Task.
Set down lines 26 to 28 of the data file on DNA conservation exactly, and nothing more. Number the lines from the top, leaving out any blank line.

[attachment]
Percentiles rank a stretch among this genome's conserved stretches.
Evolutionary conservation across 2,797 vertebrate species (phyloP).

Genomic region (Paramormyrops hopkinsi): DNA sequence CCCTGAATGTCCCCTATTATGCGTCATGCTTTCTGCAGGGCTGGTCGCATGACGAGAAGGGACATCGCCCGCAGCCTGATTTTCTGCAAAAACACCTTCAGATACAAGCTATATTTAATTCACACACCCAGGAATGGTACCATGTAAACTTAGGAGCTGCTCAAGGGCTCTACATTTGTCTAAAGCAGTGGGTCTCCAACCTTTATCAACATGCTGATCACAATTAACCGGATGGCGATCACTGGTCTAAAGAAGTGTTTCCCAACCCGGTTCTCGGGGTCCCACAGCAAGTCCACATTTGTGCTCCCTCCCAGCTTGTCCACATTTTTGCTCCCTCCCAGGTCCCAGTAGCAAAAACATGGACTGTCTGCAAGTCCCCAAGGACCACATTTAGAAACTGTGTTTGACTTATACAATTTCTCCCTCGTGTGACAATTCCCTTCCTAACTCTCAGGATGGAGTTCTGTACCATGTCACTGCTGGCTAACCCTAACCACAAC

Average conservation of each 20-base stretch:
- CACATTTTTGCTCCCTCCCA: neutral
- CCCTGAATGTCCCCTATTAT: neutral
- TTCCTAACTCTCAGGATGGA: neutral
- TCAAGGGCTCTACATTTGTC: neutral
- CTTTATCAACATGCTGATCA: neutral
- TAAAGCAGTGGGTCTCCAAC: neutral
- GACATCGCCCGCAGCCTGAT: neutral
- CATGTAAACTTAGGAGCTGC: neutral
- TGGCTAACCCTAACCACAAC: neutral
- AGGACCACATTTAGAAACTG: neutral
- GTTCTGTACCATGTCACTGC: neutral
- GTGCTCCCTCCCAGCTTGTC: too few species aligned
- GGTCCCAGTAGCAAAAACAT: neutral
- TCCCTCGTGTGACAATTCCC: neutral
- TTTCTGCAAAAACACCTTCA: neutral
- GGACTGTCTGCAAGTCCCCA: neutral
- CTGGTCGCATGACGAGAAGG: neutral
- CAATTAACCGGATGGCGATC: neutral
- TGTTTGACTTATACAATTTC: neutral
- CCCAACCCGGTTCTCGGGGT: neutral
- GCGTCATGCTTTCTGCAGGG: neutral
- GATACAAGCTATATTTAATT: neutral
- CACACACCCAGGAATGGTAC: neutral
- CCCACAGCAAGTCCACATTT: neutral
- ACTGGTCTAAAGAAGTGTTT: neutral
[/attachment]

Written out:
- GATACAAGCTATATTTAATT: neutral
- CACACACCCAGGAATGGTAC: neutral
- CCCACAGCAAGTCCACATTT: neutral